The proposed grant aims to support the Government of Nepal (the government) to improve selected local governments' capacity to better response to coronavirus diseases (COVID-19) pandemic through community-level interventions. The grant supports the provision of essential public services and Water Sanitation and Hygiene (WASH) supplies to block interpersonal transmission of COVID-19 in public spaces, behavior-cantered community mitigation measures to contain the pandemic and manage panic and misinformation, and the strengthening of Department of Water Supply and Sewage Management (DWSSM), 5 municipalities, and 10 small towns' capacity to timely respond to COVID-19 and other public health emergencies. The grant project area will be linked to ADB's ongoing small towns projects and pipeline project on Integrated Water Supply and Sewerage Management.
|Project Name||Prevention and Control of COVID-19 through WASH and Health initiatives in Secondary and Small Towns|
|Project Type / Modality of Assistance||Grant
|Source of Funding / Amount|
|Strategic Agendas||Inclusive economic growth
|Drivers of Change||Gender Equity and Mainstreaming
Governance and capacity development
|Sector / Subsector||
Health / Disease control of communicable disease
Water and other urban infrastructure and services / Urban policy, institutional and capacity development - Urban sanitation
|Gender Equity and Mainstreaming||Effective gender mainstreaming|
|Description||The proposed grant aims to support the Government of Nepal (the government) to improve selected local governments' capacity to better response to coronavirus diseases (COVID-19) pandemic through community-level interventions. The grant supports the provision of essential public services and Water Sanitation and Hygiene (WASH) supplies to block interpersonal transmission of COVID-19 in public spaces, behavior-cantered community mitigation measures to contain the pandemic and manage panic and misinformation, and the strengthening of Department of Water Supply and Sewage Management (DWSSM), 5 municipalities, and 10 small towns' capacity to timely respond to COVID-19 and other public health emergencies. The grant project area will be linked to ADB's ongoing small towns projects and pipeline project on Integrated Water Supply and Sewerage Management.|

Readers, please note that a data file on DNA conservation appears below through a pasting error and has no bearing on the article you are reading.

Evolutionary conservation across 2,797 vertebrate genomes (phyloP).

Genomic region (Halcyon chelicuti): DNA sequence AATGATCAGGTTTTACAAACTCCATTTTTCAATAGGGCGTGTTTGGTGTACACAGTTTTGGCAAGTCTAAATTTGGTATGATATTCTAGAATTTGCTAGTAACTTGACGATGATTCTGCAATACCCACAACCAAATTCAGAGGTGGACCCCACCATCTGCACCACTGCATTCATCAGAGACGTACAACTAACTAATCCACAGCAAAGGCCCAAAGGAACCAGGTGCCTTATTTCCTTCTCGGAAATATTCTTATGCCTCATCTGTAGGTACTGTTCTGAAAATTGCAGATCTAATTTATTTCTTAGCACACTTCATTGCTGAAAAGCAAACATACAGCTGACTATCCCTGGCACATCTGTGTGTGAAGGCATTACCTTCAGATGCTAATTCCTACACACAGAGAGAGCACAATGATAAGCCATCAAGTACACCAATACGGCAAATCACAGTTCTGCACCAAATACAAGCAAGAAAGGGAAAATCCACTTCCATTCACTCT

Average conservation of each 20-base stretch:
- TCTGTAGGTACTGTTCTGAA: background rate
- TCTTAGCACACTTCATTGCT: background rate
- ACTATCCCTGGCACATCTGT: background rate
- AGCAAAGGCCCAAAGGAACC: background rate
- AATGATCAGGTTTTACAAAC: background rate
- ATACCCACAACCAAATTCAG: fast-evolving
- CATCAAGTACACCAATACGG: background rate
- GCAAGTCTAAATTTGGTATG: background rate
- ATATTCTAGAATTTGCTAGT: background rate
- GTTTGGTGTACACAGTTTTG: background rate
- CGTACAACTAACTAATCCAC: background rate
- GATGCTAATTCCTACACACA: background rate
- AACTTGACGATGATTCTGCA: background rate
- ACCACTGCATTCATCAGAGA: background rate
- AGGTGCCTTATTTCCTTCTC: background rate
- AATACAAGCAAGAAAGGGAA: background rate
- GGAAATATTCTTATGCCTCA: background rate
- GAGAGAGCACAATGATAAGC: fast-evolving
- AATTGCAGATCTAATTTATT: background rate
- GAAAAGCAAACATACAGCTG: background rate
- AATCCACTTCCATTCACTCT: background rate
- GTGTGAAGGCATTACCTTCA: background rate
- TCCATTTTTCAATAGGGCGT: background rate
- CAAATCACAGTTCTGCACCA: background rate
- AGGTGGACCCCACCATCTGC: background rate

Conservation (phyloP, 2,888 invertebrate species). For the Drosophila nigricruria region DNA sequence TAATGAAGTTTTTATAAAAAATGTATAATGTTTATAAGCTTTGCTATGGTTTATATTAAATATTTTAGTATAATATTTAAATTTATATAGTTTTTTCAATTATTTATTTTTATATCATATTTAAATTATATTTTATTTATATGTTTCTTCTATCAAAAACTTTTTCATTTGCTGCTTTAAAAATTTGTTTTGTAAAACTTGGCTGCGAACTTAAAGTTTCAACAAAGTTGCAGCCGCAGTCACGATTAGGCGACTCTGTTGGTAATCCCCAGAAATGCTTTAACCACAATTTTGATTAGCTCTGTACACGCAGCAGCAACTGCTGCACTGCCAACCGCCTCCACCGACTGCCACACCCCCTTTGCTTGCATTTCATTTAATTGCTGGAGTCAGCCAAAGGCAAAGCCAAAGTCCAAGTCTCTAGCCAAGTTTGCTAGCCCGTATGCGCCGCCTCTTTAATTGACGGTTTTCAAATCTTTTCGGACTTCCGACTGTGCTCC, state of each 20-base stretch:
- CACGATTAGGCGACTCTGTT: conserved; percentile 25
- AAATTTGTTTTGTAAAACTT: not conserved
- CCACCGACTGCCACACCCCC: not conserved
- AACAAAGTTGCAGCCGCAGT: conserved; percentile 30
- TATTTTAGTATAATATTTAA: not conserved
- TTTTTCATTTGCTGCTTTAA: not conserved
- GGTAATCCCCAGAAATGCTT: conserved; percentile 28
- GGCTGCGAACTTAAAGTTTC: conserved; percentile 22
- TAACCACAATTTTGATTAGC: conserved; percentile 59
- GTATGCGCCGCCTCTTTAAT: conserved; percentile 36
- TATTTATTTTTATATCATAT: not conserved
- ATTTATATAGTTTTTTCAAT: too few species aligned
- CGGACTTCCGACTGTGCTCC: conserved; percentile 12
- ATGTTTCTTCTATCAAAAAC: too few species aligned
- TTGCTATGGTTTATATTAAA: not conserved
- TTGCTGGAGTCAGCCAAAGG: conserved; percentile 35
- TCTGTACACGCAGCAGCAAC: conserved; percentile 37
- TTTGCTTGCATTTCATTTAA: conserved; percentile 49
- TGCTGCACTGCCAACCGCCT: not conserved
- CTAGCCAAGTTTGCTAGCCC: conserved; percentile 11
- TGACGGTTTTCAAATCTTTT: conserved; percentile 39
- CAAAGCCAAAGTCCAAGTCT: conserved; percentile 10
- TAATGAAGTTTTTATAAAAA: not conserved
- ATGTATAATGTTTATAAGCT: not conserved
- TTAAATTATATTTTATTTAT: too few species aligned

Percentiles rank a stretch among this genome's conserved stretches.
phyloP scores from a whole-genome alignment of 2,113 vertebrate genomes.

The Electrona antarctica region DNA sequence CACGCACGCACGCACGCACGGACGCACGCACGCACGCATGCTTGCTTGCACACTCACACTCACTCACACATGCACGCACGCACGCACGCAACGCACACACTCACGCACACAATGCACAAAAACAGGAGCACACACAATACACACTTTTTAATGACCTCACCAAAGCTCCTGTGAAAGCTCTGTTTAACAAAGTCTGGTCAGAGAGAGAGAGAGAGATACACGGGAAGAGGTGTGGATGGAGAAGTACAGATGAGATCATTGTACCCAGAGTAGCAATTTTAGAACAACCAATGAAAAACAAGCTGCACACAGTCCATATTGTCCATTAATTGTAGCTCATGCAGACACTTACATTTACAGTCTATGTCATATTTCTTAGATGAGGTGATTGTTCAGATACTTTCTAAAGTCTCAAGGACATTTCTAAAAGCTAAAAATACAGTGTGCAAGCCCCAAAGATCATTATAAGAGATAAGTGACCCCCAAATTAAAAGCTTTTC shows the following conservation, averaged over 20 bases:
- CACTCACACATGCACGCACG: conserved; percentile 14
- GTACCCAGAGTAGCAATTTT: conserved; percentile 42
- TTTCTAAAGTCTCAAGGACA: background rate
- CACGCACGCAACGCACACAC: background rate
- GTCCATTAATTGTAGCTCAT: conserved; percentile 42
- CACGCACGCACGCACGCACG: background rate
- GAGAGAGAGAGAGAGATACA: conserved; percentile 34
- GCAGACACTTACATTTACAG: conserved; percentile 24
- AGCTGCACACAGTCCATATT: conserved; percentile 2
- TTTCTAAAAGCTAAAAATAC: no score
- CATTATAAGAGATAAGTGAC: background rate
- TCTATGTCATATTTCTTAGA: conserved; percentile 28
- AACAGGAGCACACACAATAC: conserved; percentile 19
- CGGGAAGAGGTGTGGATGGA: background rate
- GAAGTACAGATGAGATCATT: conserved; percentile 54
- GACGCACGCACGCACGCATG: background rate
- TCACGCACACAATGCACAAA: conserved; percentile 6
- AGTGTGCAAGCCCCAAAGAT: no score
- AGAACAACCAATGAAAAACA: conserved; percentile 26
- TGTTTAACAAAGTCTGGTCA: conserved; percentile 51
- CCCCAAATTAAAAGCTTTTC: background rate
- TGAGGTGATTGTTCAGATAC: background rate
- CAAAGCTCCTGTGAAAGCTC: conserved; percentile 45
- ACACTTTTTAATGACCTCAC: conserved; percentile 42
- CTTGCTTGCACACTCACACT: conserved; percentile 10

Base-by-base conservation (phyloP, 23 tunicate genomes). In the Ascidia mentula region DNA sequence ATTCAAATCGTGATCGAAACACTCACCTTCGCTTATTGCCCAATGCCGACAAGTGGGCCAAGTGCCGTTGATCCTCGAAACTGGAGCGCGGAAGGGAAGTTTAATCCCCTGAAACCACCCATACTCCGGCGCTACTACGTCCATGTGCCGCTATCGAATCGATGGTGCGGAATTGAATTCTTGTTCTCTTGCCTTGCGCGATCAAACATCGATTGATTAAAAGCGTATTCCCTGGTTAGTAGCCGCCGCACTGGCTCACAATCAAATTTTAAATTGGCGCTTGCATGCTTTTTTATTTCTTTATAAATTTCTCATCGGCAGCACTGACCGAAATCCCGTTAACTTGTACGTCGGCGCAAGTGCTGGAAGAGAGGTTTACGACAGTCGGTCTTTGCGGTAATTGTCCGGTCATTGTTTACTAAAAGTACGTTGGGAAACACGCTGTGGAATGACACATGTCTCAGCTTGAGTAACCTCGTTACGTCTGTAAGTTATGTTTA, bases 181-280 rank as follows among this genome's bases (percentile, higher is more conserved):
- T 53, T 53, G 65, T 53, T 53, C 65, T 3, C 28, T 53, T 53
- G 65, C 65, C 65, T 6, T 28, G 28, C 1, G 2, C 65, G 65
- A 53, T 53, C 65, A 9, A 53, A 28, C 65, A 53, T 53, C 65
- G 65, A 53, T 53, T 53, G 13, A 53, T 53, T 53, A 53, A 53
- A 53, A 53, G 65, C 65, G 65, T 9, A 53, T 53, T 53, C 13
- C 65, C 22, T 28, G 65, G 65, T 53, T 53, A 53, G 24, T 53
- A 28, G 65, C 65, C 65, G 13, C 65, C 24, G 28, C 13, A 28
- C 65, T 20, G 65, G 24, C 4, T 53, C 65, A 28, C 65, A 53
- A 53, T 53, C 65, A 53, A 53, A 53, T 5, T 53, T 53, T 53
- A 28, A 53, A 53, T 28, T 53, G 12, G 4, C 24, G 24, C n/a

|Project Rationale and Linkage to Country/Regional Strategy||
The first COVID-19 case in Nepal was confirmed on 23 January 2020 which is a 31year student returned to Kathmandu from Wuhan. As of 30 January 2021, Nepal had 270,854 COVID-19 confirmed cases with 2,017 deaths. In April 2020, with technical support from the World Health Organization (WHO), the government promulgated Nepal Preparedness and Response Plan (NPRP) that lays out the preparedness actions and key response activities to be undertaken in Nepal to address COVID-19 pandemic. Although the government launched several interventions that attempt to stop or at least lower down the local transmission of COVID-19, the urgency is still exists due to growing uncertainity and new virus varient.
Nepal, as most of countries, is following a combination of a range of non-pharmaceutical interventions that fall into various categories of behavior change which include self-isolation for symptomatic individuals; increased hand hygiene; social distancing; working from home where possible; and school closure. As local governments are mandated to manage and provide health services by mobilizing their resources, their capacity to design and implement appropriate community-level intervention is the key to successfully contain COVID-19 pandemic.
In order to better identify gaps of COVID-19 pandemic response capacity of local governments, two secondary towns and 5 small towns were sampled by project unit to understand their health support system and management capacity to deal with outbreak of COVID-19 and other infectious diseases. Major challenges that local governments are unable to respond the transmission in communities in an appropriate and timely manner are: (i) insufficient disinfection and medical services to block interpersonal transmission of COVID-19 in public spaces; (ii) weak community engagement and risk communication capacity to strengthen citizens' health literacy and good hygiene practices; and (iii) inadequate institutional capacity to design, implement and adjust community-level interventions in accordance with the dynamic of the pandemic.